It’s a year to begin the productive areas of the garden, the spaces for beans, squash, tomatoes, herbs, strawberries, and more. Before the beauty above, however, there will be bounty below. In me as in the garden, I’ll take my time and tend the soil.

Letting Things Be

It’s getting close to cut-back time in the gardenhood. Close, but not quite. I need to rest in winter’s processes a while longer.

Most of the neighbors swept their leaves into plastic sacks months ago. Their yards are as tidy as winter allows. The only rake I touched pulled the leaves from a patch of lawn under the front yard crab on to the shade bed. Otherwise, I’ve left every stalk to blanch and let winds gather last summer’s canopy around dry stems and slumbering rosettes.

Frankly, it’s a mess.

The garden hasn’t developed winter interest. It’s sparsely planted and immature, lacking the textural carpets, architectural elements, and focal points that carry garden aesthetics through a brown Colorado winter. Even so, I couldn’t bare the thought of taking anything down.

There’s a very practical benefit: Everywhere the leaves have stayed, the soil remains moist and frozen. This, despite no snow for a month. I checked just yesterday, when the temperature flirted with 60 degrees, and the sun came and went behind April-dressed clouds. It comforts me to know that below the unkempt surface all is as it should be. Life continues.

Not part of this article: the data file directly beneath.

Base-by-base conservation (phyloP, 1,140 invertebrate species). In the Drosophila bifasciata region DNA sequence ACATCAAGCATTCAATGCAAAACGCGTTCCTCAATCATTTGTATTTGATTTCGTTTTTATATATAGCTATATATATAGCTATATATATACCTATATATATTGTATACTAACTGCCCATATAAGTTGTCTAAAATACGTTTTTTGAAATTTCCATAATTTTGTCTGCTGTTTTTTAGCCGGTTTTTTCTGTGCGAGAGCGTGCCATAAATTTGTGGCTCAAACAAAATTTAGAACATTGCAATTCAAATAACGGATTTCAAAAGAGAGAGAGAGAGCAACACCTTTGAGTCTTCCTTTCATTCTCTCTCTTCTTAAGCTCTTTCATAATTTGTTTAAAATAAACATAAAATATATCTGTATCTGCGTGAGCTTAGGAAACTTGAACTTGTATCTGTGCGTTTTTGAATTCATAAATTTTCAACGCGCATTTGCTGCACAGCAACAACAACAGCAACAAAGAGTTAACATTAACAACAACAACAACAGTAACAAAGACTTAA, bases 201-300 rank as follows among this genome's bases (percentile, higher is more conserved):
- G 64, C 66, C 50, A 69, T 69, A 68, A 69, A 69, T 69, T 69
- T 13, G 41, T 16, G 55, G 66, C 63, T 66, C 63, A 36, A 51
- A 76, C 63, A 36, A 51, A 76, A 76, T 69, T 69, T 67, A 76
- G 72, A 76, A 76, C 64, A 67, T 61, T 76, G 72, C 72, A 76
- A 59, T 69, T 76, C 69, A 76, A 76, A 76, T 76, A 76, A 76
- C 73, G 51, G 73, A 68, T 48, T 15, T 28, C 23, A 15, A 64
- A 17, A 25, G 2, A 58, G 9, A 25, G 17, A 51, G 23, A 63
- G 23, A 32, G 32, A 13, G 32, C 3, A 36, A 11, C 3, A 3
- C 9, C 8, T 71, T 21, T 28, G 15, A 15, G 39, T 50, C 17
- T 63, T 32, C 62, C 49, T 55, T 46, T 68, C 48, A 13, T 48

I’ve needed to be with the garden as it is, to hang fussy habits in a crowded closet and rest. I find it quieting to watch the red cabbage, which never flourished in depleted soil, as it discolors and droops. The once proud iris leaves prostrate themselves and pale. Seed heads topple and spill. Stems crack and bend at strange angles.

Observing all this without interrupting it for pretty’s sake has been a tonic for grief-frayed nerves. Following last year’s departure and falling away, I’ve had some healing to do. Many friends have experienced great loss, rough transitions, and trauma as well. I seem to feel each one with them, more acutely than before. The garden, in its dormancy, soothes me by its example: Nothing is defeated, only submitting, changing, returning to earth.

Twenty years ago, on a Pacific beach in Nicaragua, I found shell after shell worn to pink and cream translucence. Held up to the sun, warmth and light shown through them, making them feel alive in a way, surely transformed from the husks of protection they had once been. I was inspired. I wanted to become translucent, too. Then, I was struck with terror, understanding the enormous forces involved.

Some while ago, a previous gardener tossed handfuls of small shells into the long parking median turned street garden on this flat corner lot. Now and then one surfaces, dirty, in tact. Taken away from pounding surf and constant tides, hidden in the soft darkness of the soil, they won’t ever polish thin enough for sunlight to shine through. I like to imagine how they got there, but I don’t envy their fate.

So, this winter, I’m witnessing the forces of nature in the garden and the forces of life in myself. Despite the tumble-down appearance of both, all is well. Below the surface, we are waiting for spring and very much alive.